The history of clinical simulation in medical education can be traced centuries back; models have been used to teach anatomy for many years.
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The development of the application of clinical simulation in medical education is divided into three major movements: the invention of the firs resuscitation manikin, the development of high-fidelity models and the period of educational reforms considering post-graduation education (Bradley, 2006, p. 255-256).
Simulation based education contains numerous benefits for the medical students all around the world.
Clinical simulation can be of different kinds: role playing, standardised patients, part-task training based on physical or virtual reality, or training provided with the employment of a computer or electronic patient (Cooper & Taqueti, 2004, p. 11).
This way, various kinds of medical simulation help to address different skills and abilities medical professionals are required to develop before starting their practice.
The methods and techniques used in stimulation based medical education (SBME) have been perfected for 40 years and they continue to evolve today (McGaghie, Issenberg, Petrusa & Scalese, 2010, p. 50).
Simulation based medical education that employs deliberate practice has high demands considering the duties and assignments of the learners.
First of all, the students involved into such practice are to be highly motivated and devoted to the completion of the difficult tasks. Secondly, this is a repetitive practice with various levels of difficulty, where simulators are able to provide feedback (McGaghie, Issenberg, Petrusa & Scalese, 2010, p. 55).
Finally, it is monitored and carefully evaluated not only by the supervisors but also by the trainees, and this allows them to work out successful approaches and strategies, refine their skills and notice their errors.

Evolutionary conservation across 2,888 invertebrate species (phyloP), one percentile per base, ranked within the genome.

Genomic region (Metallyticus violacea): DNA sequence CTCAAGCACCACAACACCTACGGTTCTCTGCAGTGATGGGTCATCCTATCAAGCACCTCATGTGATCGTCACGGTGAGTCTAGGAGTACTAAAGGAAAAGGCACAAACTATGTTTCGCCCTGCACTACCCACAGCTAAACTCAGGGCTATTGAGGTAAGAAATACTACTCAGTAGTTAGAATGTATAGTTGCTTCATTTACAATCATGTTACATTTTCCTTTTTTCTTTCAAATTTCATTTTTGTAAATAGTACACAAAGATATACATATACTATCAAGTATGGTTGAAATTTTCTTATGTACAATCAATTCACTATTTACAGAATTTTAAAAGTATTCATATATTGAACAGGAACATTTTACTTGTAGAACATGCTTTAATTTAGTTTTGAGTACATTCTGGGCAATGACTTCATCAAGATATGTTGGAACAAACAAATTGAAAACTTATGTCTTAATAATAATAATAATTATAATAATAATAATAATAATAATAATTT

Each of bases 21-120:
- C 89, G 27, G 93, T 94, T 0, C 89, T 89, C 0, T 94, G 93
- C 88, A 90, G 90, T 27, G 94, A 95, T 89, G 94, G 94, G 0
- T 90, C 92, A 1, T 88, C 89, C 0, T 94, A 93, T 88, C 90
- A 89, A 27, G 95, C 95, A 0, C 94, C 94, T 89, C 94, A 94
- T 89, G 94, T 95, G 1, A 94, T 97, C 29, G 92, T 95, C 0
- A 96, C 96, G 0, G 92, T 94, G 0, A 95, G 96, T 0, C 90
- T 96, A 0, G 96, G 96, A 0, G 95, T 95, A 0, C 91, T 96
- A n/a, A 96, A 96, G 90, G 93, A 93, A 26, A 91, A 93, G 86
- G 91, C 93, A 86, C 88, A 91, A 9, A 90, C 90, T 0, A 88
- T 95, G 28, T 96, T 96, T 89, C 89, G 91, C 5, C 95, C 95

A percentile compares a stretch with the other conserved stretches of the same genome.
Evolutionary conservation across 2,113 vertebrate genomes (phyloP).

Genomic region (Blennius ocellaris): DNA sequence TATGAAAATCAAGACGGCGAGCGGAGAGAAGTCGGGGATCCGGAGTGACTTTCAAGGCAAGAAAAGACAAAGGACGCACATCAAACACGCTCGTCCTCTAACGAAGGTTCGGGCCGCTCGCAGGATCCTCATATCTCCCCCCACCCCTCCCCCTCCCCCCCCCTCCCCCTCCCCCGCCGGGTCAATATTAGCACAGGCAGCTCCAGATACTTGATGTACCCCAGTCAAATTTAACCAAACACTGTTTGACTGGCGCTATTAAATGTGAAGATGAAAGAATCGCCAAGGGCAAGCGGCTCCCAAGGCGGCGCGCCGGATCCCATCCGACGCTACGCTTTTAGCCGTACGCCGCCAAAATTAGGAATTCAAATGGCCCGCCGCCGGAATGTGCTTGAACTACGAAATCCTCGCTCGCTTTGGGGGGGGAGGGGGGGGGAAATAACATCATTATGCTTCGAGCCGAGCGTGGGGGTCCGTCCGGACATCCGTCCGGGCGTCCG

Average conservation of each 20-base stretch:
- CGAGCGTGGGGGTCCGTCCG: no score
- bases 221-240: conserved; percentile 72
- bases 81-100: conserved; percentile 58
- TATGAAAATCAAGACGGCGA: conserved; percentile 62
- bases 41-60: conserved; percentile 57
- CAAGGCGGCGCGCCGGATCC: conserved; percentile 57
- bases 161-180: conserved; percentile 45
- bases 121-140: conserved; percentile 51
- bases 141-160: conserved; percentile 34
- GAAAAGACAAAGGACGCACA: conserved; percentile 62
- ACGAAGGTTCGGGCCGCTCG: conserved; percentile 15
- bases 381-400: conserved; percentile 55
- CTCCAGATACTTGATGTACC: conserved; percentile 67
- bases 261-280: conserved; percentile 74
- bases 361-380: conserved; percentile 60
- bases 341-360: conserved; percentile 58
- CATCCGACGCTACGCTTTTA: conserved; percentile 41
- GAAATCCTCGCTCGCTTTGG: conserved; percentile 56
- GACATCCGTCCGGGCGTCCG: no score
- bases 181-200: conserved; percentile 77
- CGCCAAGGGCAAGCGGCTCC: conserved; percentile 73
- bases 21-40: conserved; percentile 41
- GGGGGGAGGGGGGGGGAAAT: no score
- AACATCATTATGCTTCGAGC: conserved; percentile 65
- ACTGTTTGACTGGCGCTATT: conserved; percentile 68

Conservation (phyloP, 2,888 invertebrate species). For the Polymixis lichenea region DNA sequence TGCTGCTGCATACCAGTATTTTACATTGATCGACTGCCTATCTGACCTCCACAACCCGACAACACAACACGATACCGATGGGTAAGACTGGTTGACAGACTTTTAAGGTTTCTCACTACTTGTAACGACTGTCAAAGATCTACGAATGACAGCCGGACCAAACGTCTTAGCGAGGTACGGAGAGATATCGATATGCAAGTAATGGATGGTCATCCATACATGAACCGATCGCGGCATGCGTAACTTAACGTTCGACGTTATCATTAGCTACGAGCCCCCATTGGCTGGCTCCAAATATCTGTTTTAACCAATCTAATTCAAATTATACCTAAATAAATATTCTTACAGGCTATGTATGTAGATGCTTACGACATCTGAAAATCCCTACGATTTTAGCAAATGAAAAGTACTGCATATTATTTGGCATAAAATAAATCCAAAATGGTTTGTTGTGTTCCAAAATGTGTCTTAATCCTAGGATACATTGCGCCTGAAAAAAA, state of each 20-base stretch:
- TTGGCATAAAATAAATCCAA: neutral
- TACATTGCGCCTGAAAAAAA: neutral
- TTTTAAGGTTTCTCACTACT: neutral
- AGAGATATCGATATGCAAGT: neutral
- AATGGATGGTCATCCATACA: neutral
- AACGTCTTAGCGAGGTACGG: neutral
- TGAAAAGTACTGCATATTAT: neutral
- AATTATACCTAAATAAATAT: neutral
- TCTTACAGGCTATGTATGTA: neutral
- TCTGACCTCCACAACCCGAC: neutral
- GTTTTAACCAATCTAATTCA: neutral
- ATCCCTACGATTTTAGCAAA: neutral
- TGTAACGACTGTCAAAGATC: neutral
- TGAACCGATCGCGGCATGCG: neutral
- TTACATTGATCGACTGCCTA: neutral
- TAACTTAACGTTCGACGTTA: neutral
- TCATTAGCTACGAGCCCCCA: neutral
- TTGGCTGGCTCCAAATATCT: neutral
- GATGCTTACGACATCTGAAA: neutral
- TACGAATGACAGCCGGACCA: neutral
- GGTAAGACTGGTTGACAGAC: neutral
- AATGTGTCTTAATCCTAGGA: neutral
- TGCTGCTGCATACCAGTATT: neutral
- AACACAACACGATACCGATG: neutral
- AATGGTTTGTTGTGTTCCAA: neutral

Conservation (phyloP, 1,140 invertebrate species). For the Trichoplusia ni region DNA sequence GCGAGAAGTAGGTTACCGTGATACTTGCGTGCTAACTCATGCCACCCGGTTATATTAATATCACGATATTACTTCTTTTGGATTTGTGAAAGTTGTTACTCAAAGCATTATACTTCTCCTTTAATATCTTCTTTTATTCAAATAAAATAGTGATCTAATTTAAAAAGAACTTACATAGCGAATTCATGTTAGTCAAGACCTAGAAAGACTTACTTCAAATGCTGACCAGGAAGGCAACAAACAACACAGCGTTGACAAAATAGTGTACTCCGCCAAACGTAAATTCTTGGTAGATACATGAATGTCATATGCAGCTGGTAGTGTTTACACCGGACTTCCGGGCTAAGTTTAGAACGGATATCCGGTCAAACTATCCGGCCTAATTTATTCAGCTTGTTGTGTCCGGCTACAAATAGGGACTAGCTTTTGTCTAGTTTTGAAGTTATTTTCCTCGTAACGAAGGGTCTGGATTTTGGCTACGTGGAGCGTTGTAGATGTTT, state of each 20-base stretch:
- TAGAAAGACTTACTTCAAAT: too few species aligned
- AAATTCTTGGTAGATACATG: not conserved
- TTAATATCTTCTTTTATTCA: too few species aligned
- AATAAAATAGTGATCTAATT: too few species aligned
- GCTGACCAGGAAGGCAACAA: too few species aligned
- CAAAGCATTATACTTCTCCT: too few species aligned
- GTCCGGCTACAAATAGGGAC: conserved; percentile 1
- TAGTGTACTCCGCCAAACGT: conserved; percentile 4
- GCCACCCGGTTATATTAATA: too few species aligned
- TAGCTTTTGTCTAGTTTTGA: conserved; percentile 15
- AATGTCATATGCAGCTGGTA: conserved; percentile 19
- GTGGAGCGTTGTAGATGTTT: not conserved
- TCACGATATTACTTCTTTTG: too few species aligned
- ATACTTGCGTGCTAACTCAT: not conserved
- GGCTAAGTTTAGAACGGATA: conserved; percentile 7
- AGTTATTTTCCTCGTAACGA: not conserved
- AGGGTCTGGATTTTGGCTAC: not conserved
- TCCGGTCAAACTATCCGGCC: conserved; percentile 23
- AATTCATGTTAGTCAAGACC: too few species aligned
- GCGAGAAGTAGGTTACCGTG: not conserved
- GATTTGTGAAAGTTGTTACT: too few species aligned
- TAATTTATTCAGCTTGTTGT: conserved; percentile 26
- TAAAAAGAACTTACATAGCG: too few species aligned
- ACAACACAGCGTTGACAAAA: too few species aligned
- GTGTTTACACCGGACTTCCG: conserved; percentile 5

Simulation based medical education is a powerful tool for the professional skill acquisition among the learners. Even though the presence of a simulated patient is vital in this kind of education, the learner is the main focus of the practice (Wayne, 2010, p. 1455).
One of the main advantages of simulation based medical education is its forgiving and encouraging environments and the opportunity of careful evaluation.
SBME helps to refine and perfect the quality of clinical skills involved in emergency airway management , laparoscopic surgery, advanced cardiac life support (ACLS), thoracentesis, bronchoscopy , and central venous catheter insertion (Wayne, 2010, p. 1455).
As a result, SBME improves patient outcomes and reduces the probability of complications decreasing hospital costs this way.
Using simulative tools to re-create various clinical scenarios simulation based medical education provides the students with a priceless opportunity to learn from errors without losing patients.
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Such practice allows replicating life-like conditions for the medical students to train in, which is the best way to prepare them for work with actual patients. The role of error is extremely important in SBME.
The general definition of a medical error includes all cases in which an enhancement of the patient’s well-being does not occur due to the failure of the medical professional’s planned actions (Ziv, Ben-David & Ziv, 2005, p. 194).
Putting the learners through the repetitive scenarios and allowing them to fail, analyse their actions and then try again until the result is excellent is the purpose of simulation based medical education.
In conclusion, SBME is vital for the progress in all spheres of the contemporary medicine. It prepares responsible professionals and significantly improves their level of confidence concerning their actions while practicing medicine (McGaghie, Issenberg, Cohen, Barsuk & Wayne, 2011, p. 3).
Bradley, P 2006, ‘The history of simulation in medical education and possible future directions’, Medical Education, no. 40, pp. 254–262.
Cooper, J B & Taqueti, V R 2004, ‘A brief history of the development of mannequin simulators for clinical education and training’, Qual Saf Health Care vol. 13, no. 1, pp. 11-18.
McGaghie,W C, Issenberg, S B, Cohen, E R, Barsuk J H & Wayne D B 2011, ‘Does Simulation-based Medical Education with Deliberate Practice Yield Better Results than Traditional Clinical Education? A Meta-Analytic Comparative Review of the Evidence’. Acad Med, vol. 86, no. 6, pp. 706–711.
McGaghie, W C, Issenberg, S B, Petrusa, E R & Scalese, J R 2010, ‘A critical review of simulation-based medical education research: 2003–2009’, Medical Education, no. 44, pp. 50–63.
Wayne, D B 2010, ‘Use of simulation-based medical education to improve patient care quality’, Resuscitation, no. 81 pp. 1455–1456.
Ziv, A, Ben-David, S & Ziv, M 2005, ‘Simulation Based Medical Education: an opportunity to learn from errors’, Medical Teacher, vol. 27, no. 3, pp. 193–199.